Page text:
The second difference between Plan N and G is that Plan N requires that you pay small co-payments for certain services:

  • No more than $50 for emergency room visits (this amount is waived if you’re actually admitted to the hospital as an inpatient)
  • No more than $20 for Part B office visits


Just like Plan G, Plan N does not cover the Part B deductible, so you’ll have to pay that first in order for Plan N to begin paying benefits. Assuming that you use doctors and facilities that don’t impose excess charges (most don’t), the only real different between Plan N and G is the small co-payments. 


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Who Is Eligible For Medigap Plans?

Since these plans are designed to work with Original Medicare, they are only available to those who are actively enrolled in Part A and B of Medicare. Besides this, you may find that in your state you have to be at least 65 years old to enroll in Medigap Plans. This is a state by state rule; some states will allow those who enter Medicare early to get Medicare Supplement coverage.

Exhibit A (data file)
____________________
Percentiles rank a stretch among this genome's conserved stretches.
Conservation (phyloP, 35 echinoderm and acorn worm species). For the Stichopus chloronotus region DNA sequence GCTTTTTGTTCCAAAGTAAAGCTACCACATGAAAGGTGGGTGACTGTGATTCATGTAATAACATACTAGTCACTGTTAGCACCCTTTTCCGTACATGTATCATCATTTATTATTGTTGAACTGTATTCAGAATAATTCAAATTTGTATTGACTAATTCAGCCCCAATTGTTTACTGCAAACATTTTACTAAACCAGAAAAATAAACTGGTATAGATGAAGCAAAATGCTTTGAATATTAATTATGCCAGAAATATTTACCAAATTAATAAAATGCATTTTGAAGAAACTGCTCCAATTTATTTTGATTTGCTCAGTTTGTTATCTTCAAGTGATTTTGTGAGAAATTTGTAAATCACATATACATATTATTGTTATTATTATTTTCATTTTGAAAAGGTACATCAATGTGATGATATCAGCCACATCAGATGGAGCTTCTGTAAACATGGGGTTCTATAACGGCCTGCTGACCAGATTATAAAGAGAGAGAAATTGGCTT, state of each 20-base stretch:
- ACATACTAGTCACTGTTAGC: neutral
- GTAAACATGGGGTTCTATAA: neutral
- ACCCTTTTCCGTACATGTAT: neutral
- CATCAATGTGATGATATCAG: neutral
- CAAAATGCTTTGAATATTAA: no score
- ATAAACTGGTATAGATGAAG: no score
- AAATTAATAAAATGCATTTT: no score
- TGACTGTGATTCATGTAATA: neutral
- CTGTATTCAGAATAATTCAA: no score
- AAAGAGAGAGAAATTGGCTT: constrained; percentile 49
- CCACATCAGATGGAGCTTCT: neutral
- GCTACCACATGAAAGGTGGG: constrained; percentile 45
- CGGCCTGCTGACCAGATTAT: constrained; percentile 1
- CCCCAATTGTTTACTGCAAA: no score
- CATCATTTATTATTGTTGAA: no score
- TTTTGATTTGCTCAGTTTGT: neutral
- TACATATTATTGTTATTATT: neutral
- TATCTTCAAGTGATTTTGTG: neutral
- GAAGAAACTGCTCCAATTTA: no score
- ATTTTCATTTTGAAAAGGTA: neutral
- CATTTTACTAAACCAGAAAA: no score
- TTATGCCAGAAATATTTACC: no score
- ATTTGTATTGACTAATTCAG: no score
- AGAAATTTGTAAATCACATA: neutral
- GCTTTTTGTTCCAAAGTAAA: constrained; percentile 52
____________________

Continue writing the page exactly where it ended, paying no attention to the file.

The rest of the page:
When Can I Enroll in Medigap Plans?

Technically, you can enroll in Medicare Supplement Insurance at any time as long as you are enrolled in Parts A and B and are at least 65 years old. However, there are times when it’s much easier (and smarter) to enroll in a Medigap Plan.

The best time to do so is during your Medigap Open Enrollment Period (OEP). This enrollment period is a six month window that begins when BOTH of these conditions are met:

  • You are enrolled in Part B, and
  • You are 65 years old

Your Open Enrollment Period for Medigap can’t happen before age 65, but it can happen well after you turn 65 if you delayed taking Part B because you worked past 65. During this enrollment window, you are guaranteed enrollment into any Medigap plan available in your state. You can’t be turned down, and you can’t be charged higher rates because of your health (pre-existing conditions are not counted against you).